At the four-armed Bharatmata junction on BA Road, people would often get confused about where to stand safely and where to cross. “Motorists turning left from the south bound lane of BA Road were rash, mindless of pedestrians,” said illustrator and local resident Prathamesh Sawant. Two schools nearby and children using the area made it crucial to redesign the junction. A trial with the new design was first carried out in 2017. But it was only after a second trial earlier this year that permanent changes were made. “A large unutilised space in the middle of the junction was converted into a universally accessible refuge plaza. Besides pedestrian safety, this plaza also helps streamline traffic,” said an expert from World Resources Institute India, which has tied up with the BMC for transforming junctions under the Bloomberg Initiative for Global Road Safety.
Not far from Bharatmata junction, another intersection is set for a pedestrian-friendly redesign. Sant Jagnade Chowk, 100 metres from the Lalbaugcha Raja pandal, had a similar undefined space that resulted in motorists speeding. “Most of the work has been completed,” said assistant comissioner, F-South ward, Swapnaja Kshirsagar. The junction is used by 3,500 pedestrians during peak hour.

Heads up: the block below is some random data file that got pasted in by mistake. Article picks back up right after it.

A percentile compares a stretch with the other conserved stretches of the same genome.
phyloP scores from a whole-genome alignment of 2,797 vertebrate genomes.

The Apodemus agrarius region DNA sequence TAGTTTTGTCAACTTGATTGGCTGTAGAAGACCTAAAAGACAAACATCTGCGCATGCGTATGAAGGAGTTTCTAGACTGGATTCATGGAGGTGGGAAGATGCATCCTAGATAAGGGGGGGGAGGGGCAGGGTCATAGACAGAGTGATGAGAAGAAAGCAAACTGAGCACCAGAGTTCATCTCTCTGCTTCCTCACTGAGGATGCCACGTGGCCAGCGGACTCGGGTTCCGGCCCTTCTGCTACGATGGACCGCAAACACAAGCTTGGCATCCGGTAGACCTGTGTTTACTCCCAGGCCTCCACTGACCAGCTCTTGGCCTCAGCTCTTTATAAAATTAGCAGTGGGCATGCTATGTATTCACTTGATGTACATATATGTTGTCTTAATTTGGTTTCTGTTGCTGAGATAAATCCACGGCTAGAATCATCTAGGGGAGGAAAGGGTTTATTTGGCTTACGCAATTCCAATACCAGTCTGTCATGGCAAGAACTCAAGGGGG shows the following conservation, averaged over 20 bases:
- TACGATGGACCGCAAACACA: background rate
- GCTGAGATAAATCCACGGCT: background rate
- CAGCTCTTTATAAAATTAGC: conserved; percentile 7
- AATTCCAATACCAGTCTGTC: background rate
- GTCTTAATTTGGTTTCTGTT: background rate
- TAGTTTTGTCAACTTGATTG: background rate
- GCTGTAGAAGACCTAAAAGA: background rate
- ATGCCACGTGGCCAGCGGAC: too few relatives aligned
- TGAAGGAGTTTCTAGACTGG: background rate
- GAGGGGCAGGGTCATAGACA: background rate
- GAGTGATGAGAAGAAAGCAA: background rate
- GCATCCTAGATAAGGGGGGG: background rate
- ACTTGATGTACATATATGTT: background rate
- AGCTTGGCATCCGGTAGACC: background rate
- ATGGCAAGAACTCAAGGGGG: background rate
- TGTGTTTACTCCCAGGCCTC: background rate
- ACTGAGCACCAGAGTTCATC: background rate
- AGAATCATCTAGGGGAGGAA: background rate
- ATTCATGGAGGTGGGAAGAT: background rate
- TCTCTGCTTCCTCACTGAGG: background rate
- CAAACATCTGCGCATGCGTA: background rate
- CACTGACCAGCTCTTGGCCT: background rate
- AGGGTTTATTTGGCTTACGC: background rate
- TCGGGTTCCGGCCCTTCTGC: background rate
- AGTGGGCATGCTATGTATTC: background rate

At Worli Seaface, a popular tourist haunt, unprotected pedestrian crossings and vehicles whizzing by had made it tough even for residents to walk up to the promenade from their apartments across the road. “An expansive refuge island was carved out at Bindu Madhav Thackeray junction to bring pedestrians safely up to the zebra crossing. This has worked wonderfully for pedestrian safety. Wheelchairbound elderly or differently abled individuals can easily access the promenade through ramps put up for them, said corporator Arvind Bhosle. He assured that the transformation, brought about just before the lockdown, would not be hit by the ongoing Coastal Road construction. At the nearby Alvaris junction, improper median geometry was corrected to prevent pedestrian-vehicular conflict. “Instead of using paver blocks, which come off often, we concretized the footpath, which has got a good response from pedestrians,” said an engineer from the BMC’s roads department.